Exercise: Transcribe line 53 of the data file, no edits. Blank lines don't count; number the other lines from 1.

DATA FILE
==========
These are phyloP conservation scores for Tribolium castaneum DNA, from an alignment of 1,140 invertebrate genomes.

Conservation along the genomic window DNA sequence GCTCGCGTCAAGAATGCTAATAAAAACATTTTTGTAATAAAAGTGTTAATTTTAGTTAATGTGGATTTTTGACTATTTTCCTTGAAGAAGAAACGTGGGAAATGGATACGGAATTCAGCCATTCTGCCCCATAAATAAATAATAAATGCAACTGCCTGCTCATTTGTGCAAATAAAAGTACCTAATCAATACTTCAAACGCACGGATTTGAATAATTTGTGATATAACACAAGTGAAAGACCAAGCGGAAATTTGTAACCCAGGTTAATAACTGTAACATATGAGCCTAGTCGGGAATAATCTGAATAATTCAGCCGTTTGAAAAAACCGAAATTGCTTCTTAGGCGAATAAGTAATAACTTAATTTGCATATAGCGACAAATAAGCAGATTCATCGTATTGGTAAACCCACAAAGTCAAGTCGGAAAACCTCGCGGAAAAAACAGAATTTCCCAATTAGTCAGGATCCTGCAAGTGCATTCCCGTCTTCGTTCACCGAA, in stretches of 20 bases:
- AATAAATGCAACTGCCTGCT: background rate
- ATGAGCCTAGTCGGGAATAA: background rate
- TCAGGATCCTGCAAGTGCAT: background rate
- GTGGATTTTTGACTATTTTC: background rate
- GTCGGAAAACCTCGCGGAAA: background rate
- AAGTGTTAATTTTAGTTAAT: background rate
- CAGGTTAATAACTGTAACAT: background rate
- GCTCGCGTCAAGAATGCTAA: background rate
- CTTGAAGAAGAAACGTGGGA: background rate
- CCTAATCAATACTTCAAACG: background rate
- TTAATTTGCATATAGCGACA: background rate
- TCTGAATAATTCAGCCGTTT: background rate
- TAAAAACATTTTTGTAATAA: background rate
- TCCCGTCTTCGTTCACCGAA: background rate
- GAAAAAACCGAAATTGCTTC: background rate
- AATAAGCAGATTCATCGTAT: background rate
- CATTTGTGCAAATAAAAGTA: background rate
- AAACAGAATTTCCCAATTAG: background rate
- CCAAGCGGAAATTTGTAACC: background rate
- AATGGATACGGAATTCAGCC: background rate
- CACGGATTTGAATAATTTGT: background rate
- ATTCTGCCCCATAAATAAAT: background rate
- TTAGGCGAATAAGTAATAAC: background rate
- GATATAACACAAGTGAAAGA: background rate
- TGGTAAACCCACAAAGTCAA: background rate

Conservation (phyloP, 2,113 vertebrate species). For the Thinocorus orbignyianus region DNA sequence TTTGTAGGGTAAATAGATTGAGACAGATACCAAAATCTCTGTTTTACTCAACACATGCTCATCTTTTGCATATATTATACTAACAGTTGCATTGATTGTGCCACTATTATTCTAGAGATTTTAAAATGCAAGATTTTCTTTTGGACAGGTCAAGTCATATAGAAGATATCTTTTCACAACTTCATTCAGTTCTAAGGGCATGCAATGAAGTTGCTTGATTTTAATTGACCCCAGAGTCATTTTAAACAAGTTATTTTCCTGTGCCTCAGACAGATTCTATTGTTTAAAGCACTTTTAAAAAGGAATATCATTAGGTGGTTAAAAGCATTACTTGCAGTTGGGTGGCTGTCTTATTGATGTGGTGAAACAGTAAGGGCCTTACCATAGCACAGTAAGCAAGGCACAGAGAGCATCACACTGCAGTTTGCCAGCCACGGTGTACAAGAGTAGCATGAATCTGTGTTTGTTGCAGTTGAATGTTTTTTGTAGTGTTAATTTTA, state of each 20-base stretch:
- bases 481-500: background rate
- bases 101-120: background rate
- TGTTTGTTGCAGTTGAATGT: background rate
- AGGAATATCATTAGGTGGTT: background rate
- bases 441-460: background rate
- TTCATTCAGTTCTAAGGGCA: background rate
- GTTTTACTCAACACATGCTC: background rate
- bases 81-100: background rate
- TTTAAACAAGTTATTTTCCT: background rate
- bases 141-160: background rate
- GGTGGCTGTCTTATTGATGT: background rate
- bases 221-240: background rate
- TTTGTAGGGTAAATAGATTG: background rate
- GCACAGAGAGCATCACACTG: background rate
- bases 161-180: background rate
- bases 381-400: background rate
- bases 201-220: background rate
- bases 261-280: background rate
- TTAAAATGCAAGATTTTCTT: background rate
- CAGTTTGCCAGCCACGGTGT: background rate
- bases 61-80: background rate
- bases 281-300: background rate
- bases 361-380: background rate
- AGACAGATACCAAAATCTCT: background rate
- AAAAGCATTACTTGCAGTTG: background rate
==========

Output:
- AAAAGCATTACTTGCAGTTG: background rate